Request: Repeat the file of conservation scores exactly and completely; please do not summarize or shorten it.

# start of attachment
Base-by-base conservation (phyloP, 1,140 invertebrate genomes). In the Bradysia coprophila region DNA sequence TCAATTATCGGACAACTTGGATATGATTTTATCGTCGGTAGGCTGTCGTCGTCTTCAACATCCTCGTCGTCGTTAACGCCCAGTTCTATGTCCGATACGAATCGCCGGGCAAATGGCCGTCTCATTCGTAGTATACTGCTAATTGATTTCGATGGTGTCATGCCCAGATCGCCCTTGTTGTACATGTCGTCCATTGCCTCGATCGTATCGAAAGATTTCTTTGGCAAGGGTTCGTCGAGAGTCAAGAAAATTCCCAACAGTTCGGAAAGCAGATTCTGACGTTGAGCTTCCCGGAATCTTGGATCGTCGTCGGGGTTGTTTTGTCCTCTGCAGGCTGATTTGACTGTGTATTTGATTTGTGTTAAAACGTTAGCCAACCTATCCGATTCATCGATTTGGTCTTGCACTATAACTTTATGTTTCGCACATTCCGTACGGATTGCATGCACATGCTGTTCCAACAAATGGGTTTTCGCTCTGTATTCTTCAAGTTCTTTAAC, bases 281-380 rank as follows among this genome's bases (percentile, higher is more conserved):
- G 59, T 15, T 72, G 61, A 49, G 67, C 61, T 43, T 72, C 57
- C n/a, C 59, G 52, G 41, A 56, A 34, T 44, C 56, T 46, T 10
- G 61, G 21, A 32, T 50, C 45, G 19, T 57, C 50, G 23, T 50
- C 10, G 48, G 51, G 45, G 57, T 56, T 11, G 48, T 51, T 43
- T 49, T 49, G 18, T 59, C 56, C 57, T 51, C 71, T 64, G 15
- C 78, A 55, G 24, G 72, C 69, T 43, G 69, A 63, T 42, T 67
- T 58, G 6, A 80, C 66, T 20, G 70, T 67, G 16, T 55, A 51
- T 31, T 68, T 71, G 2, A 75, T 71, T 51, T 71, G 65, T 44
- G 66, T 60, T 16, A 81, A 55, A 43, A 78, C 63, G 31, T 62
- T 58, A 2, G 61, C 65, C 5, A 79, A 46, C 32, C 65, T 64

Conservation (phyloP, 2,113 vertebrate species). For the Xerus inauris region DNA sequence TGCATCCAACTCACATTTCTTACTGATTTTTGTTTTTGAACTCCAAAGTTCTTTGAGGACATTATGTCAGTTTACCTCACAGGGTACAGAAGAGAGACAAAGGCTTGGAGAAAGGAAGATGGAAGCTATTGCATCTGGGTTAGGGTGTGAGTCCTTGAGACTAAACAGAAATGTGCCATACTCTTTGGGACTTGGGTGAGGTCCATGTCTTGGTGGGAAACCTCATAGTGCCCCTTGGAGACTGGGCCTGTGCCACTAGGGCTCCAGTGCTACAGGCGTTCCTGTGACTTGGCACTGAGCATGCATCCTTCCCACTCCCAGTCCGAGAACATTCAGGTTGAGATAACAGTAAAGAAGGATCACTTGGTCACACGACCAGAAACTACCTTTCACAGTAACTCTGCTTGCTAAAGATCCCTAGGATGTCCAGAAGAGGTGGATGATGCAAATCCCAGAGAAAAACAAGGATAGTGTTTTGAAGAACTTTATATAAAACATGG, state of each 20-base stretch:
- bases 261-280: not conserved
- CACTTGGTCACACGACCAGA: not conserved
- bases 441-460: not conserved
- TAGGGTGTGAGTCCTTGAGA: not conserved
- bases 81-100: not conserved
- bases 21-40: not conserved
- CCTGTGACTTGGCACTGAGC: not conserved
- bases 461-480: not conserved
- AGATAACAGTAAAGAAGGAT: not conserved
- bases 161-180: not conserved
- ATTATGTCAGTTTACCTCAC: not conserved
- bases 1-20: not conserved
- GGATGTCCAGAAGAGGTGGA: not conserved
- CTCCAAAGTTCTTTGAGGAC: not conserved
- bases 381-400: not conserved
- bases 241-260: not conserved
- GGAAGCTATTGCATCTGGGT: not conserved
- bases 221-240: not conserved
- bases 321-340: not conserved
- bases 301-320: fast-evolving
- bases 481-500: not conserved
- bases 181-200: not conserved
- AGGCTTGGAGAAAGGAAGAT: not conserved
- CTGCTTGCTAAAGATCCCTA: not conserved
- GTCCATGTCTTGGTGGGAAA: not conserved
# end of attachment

Base-by-base conservation (phyloP, 1,140 invertebrate genomes). In the Bradysia coprophila region DNA sequence TCAATTATCGGACAACTTGGATATGATTTTATCGTCGGTAGGCTGTCGTCGTCTTCAACATCCTCGTCGTCGTTAACGCCCAGTTCTATGTCCGATACGAATCGCCGGGCAAATGGCCGTCTCATTCGTAGTATACTGCTAATTGATTTCGATGGTGTCATGCCCAGATCGCCCTTGTTGTACATGTCGTCCATTGCCTCGATCGTATCGAAAGATTTCTTTGGCAAGGGTTCGTCGAGAGTCAAGAAAATTCCCAACAGTTCGGAAAGCAGATTCTGACGTTGAGCTTCCCGGAATCTTGGATCGTCGTCGGGGTTGTTTTGTCCTCTGCAGGCTGATTTGACTGTGTATTTGATTTGTGTTAAAACGTTAGCCAACCTATCCGATTCATCGATTTGGTCTTGCACTATAACTTTATGTTTCGCACATTCCGTACGGATTGCATGCACATGCTGTTCCAACAAATGGGTTTTCGCTCTGTATTCTTCAAGTTCTTTAAC, bases 281-380 rank as follows among this genome's bases (percentile, higher is more conserved):
- G 59, T 15, T 72, G 61, A 49, G 67, C 61, T 43, T 72, C 57
- C n/a, C 59, G 52, G 41, A 56, A 34, T 44, C 56, T 46, T 10
- G 61, G 21, A 32, T 50, C 45, G 19, T 57, C 50, G 23, T 50
- C 10, G 48, G 51, G 45, G 57, T 56, T 11, G 48, T 51, T 43
- T 49, T 49, G 18, T 59, C 56, C 57, T 51, C 71, T 64, G 15
- C 78, A 55, G 24, G 72, C 69, T 43, G 69, A 63, T 42, T 67
- T 58, G 6, A 80, C 66, T 20, G 70, T 67, G 16, T 55, A 51
- T 31, T 68, T 71, G 2, A 75, T 71, T 51, T 71, G 65, T 44
- G 66, T 60, T 16, A 81, A 55, A 43, A 78, C 63, G 31, T 62
- T 58, A 2, G 61, C 65, C 5, A 79, A 46, C 32, C 65, T 64

Conservation (phyloP, 2,113 vertebrate species). For the Xerus inauris region DNA sequence TGCATCCAACTCACATTTCTTACTGATTTTTGTTTTTGAACTCCAAAGTTCTTTGAGGACATTATGTCAGTTTACCTCACAGGGTACAGAAGAGAGACAAAGGCTTGGAGAAAGGAAGATGGAAGCTATTGCATCTGGGTTAGGGTGTGAGTCCTTGAGACTAAACAGAAATGTGCCATACTCTTTGGGACTTGGGTGAGGTCCATGTCTTGGTGGGAAACCTCATAGTGCCCCTTGGAGACTGGGCCTGTGCCACTAGGGCTCCAGTGCTACAGGCGTTCCTGTGACTTGGCACTGAGCATGCATCCTTCCCACTCCCAGTCCGAGAACATTCAGGTTGAGATAACAGTAAAGAAGGATCACTTGGTCACACGACCAGAAACTACCTTTCACAGTAACTCTGCTTGCTAAAGATCCCTAGGATGTCCAGAAGAGGTGGATGATGCAAATCCCAGAGAAAAACAAGGATAGTGTTTTGAAGAACTTTATATAAAACATGG, state of each 20-base stretch:
- bases 261-280: not conserved
- CACTTGGTCACACGACCAGA: not conserved
- bases 441-460: not conserved
- TAGGGTGTGAGTCCTTGAGA: not conserved
- bases 81-100: not conserved
- bases 21-40: not conserved
- CCTGTGACTTGGCACTGAGC: not conserved
- bases 461-480: not conserved
- AGATAACAGTAAAGAAGGAT: not conserved
- bases 161-180: not conserved
- ATTATGTCAGTTTACCTCAC: not conserved
- bases 1-20: not conserved
- GGATGTCCAGAAGAGGTGGA: not conserved
- CTCCAAAGTTCTTTGAGGAC: not conserved
- bases 381-400: not conserved
- bases 241-260: not conserved
- GGAAGCTATTGCATCTGGGT: not conserved
- bases 221-240: not conserved
- bases 321-340: not conserved
- bases 301-320: fast-evolving
- bases 481-500: not conserved
- bases 181-200: not conserved
- AGGCTTGGAGAAAGGAAGAT: not conserved
- CTGCTTGCTAAAGATCCCTA: not conserved
- GTCCATGTCTTGGTGGGAAA: not conserved